In some cases there is not a lot you can do in certain scenarios to repair this issue.
Sandwich floors are very common but they are really something to avoid.
In order to avoid the sandwhich floors you have to migrate to a more expensive unit. To complicate it even more, sandwhich floor are inherently structurally compromised. The floors become even more a liabilty when they are not supported properly or compromised by a duct are wiring chase.
Many are not aware that the sandwich floors are a liabilty, they don't understand why its important to have t&g sub flooring on their must have list.
To their credit sandwich floors are lightweight and provide insulation, but if the floors are not sturdy they quickly become a liabilty.

Beefing up the sandwich floors can be a simple task or it can be very involved.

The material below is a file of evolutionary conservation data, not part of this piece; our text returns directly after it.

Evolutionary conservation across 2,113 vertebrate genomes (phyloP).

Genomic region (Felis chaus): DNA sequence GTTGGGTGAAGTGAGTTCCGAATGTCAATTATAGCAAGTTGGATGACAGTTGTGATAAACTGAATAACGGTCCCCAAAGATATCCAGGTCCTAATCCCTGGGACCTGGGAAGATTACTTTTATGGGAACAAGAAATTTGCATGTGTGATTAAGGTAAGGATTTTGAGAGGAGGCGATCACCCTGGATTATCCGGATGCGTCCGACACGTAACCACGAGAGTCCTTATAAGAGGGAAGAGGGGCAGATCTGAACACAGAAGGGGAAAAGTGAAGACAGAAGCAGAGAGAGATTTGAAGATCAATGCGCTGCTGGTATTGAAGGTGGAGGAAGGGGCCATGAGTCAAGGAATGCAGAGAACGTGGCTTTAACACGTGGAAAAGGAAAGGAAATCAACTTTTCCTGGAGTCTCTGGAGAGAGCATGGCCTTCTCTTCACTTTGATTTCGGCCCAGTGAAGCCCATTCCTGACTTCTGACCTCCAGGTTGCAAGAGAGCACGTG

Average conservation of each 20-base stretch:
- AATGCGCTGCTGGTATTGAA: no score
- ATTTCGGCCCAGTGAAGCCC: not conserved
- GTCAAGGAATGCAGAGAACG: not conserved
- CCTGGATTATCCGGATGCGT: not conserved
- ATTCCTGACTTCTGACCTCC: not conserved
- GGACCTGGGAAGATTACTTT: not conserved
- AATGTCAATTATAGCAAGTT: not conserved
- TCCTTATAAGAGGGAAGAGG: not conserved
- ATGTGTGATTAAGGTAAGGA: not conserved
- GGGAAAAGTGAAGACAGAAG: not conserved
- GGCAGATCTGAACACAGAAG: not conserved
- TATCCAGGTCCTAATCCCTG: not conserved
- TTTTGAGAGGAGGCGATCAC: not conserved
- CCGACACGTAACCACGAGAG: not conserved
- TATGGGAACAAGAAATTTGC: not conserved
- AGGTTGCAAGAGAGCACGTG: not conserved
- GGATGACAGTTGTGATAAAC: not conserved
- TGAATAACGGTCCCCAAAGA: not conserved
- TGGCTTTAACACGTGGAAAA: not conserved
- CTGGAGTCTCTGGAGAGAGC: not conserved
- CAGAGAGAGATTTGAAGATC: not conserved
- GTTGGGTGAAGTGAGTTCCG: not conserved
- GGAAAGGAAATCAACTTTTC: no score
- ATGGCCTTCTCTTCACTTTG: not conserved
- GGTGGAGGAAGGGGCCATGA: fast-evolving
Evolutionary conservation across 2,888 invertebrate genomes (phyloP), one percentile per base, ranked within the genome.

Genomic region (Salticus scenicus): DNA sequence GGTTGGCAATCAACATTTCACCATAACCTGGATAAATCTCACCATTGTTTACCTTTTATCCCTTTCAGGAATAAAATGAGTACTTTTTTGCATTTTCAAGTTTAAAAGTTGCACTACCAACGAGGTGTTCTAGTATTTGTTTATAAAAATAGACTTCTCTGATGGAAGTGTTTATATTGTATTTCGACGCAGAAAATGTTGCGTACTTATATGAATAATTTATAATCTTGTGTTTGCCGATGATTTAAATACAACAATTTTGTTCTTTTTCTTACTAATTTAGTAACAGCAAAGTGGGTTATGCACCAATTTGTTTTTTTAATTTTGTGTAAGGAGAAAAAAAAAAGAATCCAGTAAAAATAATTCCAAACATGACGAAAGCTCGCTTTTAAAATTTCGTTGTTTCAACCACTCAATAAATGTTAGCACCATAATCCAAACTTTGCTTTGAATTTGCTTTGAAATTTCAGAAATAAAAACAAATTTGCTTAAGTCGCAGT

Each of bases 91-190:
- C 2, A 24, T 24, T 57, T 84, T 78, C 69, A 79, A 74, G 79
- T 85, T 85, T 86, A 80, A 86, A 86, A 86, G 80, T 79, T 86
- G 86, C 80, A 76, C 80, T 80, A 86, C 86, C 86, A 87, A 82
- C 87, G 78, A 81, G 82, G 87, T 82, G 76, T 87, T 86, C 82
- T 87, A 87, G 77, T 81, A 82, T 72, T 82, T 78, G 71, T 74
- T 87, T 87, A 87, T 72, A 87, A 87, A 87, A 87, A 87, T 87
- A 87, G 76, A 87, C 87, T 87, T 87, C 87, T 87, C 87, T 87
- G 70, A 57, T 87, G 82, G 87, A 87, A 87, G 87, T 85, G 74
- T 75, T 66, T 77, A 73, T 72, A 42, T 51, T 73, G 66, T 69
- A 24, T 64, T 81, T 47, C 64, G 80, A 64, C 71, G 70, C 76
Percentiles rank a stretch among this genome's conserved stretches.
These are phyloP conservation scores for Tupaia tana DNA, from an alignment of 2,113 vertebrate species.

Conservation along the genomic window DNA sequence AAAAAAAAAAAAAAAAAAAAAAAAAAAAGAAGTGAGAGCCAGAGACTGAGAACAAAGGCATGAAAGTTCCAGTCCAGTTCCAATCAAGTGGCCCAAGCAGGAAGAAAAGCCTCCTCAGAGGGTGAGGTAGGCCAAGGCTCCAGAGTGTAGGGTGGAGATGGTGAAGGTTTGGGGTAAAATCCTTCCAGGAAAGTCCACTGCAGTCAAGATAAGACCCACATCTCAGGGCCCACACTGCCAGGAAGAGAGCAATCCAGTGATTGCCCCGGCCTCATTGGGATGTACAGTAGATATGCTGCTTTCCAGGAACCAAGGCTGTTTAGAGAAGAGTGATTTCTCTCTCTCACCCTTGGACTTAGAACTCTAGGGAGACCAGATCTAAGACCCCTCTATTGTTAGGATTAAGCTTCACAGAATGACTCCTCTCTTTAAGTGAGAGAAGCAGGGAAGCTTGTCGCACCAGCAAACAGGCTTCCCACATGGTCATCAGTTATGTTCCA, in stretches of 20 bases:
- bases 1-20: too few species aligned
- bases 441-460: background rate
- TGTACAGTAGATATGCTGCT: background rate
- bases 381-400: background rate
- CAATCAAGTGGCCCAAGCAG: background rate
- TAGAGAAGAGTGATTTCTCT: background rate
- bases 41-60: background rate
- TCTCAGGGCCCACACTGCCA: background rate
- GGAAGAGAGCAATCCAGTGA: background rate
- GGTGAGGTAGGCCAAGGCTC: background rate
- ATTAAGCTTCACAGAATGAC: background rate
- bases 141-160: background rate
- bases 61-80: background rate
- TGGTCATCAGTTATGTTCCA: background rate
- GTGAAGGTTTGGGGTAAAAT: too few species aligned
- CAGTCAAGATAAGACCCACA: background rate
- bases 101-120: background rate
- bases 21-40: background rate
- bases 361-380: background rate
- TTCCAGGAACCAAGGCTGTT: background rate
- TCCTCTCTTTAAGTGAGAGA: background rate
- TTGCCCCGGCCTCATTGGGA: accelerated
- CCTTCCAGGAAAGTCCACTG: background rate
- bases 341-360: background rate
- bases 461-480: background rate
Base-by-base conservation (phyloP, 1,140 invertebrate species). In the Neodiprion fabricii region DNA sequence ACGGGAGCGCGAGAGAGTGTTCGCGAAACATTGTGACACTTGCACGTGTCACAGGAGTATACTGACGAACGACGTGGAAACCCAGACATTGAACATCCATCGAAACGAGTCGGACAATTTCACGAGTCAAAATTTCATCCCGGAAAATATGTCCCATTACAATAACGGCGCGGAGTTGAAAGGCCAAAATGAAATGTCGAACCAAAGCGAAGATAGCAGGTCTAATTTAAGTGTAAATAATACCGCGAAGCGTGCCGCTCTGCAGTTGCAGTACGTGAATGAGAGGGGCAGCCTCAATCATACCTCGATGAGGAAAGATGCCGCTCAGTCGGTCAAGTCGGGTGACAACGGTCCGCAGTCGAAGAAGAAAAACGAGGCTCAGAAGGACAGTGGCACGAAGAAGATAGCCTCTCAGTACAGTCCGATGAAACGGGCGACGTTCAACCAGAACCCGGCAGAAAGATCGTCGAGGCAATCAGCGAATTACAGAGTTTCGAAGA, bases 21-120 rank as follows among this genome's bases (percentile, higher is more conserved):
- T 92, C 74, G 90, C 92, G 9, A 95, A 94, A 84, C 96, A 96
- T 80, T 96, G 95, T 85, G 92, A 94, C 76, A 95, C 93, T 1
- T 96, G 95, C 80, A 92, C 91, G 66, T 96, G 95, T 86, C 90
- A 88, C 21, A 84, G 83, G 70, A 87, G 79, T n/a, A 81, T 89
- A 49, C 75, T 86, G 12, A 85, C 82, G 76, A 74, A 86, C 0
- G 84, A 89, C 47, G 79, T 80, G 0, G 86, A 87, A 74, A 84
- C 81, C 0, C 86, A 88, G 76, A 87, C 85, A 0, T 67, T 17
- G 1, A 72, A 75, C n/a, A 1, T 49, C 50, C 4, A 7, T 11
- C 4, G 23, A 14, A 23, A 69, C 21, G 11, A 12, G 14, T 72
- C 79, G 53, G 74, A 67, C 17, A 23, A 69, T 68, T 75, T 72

Avoiding the floors from the start is the best solution. Convincing manufactures not to use sandwich floors is a better solution. But Huntingdog is probably right. SAndwhich floor are heere to stay for the foreseeable future

Gdetrailer

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Posted: 01/03/22 08:03pm Link  |  Quote  |  Print  |  Notify Moderator

Can you point out the specific models of RVs that use T&G subfloors and conventional home floor structure?

I have never seen such setup in any RV I have been in so I highly doubt what you say is true..

Been in RVs from the 1960's and up and so far none of those were constructed like a conventional home floor with T&G.

The problems you state with sandwich floors is not 100% true in all cases. The problem stems from manufacturers reducing the thickness of the sub floor. I have a 1980's TT which has 1/2" thick plywood as a subfloor, but it is also glued (laminated) to the Styrofoam insulation below it and under the Stryofoam is as 1/4" plywood layer.